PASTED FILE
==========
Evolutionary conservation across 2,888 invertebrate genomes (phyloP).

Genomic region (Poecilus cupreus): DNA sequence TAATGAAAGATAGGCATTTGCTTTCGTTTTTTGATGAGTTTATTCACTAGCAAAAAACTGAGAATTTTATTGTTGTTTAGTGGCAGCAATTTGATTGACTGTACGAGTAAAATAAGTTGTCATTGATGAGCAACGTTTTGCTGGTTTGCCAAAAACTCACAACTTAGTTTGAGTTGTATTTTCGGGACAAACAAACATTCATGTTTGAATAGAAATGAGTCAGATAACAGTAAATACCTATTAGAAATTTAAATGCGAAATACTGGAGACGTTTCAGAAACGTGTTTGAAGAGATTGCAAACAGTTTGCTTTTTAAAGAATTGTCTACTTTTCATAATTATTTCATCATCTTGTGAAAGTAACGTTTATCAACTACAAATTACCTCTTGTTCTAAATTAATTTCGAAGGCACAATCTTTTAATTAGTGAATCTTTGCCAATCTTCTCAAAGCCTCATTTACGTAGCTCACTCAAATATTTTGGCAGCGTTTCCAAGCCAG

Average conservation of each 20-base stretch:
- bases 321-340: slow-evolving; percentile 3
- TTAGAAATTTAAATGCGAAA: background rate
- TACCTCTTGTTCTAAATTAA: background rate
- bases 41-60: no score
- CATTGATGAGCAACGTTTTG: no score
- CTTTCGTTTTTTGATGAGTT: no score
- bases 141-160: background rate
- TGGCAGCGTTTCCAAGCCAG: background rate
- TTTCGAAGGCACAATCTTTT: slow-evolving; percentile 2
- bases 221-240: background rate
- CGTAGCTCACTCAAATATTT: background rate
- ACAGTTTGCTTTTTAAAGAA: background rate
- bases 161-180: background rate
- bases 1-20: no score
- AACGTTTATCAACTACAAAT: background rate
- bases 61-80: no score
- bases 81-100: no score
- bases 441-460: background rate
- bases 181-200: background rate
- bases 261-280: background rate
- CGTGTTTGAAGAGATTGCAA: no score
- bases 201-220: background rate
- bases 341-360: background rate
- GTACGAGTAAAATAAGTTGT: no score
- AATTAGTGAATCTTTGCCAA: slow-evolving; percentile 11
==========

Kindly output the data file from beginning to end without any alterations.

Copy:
Evolutionary conservation across 2,888 invertebrate genomes (phyloP).

Genomic region (Poecilus cupreus): DNA sequence TAATGAAAGATAGGCATTTGCTTTCGTTTTTTGATGAGTTTATTCACTAGCAAAAAACTGAGAATTTTATTGTTGTTTAGTGGCAGCAATTTGATTGACTGTACGAGTAAAATAAGTTGTCATTGATGAGCAACGTTTTGCTGGTTTGCCAAAAACTCACAACTTAGTTTGAGTTGTATTTTCGGGACAAACAAACATTCATGTTTGAATAGAAATGAGTCAGATAACAGTAAATACCTATTAGAAATTTAAATGCGAAATACTGGAGACGTTTCAGAAACGTGTTTGAAGAGATTGCAAACAGTTTGCTTTTTAAAGAATTGTCTACTTTTCATAATTATTTCATCATCTTGTGAAAGTAACGTTTATCAACTACAAATTACCTCTTGTTCTAAATTAATTTCGAAGGCACAATCTTTTAATTAGTGAATCTTTGCCAATCTTCTCAAAGCCTCATTTACGTAGCTCACTCAAATATTTTGGCAGCGTTTCCAAGCCAG

Average conservation of each 20-base stretch:
- bases 321-340: slow-evolving; percentile 3
- TTAGAAATTTAAATGCGAAA: background rate
- TACCTCTTGTTCTAAATTAA: background rate
- bases 41-60: no score
- CATTGATGAGCAACGTTTTG: no score
- CTTTCGTTTTTTGATGAGTT: no score
- bases 141-160: background rate
- TGGCAGCGTTTCCAAGCCAG: background rate
- TTTCGAAGGCACAATCTTTT: slow-evolving; percentile 2
- bases 221-240: background rate
- CGTAGCTCACTCAAATATTT: background rate
- ACAGTTTGCTTTTTAAAGAA: background rate
- bases 161-180: background rate
- bases 1-20: no score
- AACGTTTATCAACTACAAAT: background rate
- bases 61-80: no score
- bases 81-100: no score
- bases 441-460: background rate
- bases 181-200: background rate
- bases 261-280: background rate
- CGTGTTTGAAGAGATTGCAA: no score
- bases 201-220: background rate
- bases 341-360: background rate
- GTACGAGTAAAATAAGTTGT: no score
- AATTAGTGAATCTTTGCCAA: slow-evolving; percentile 11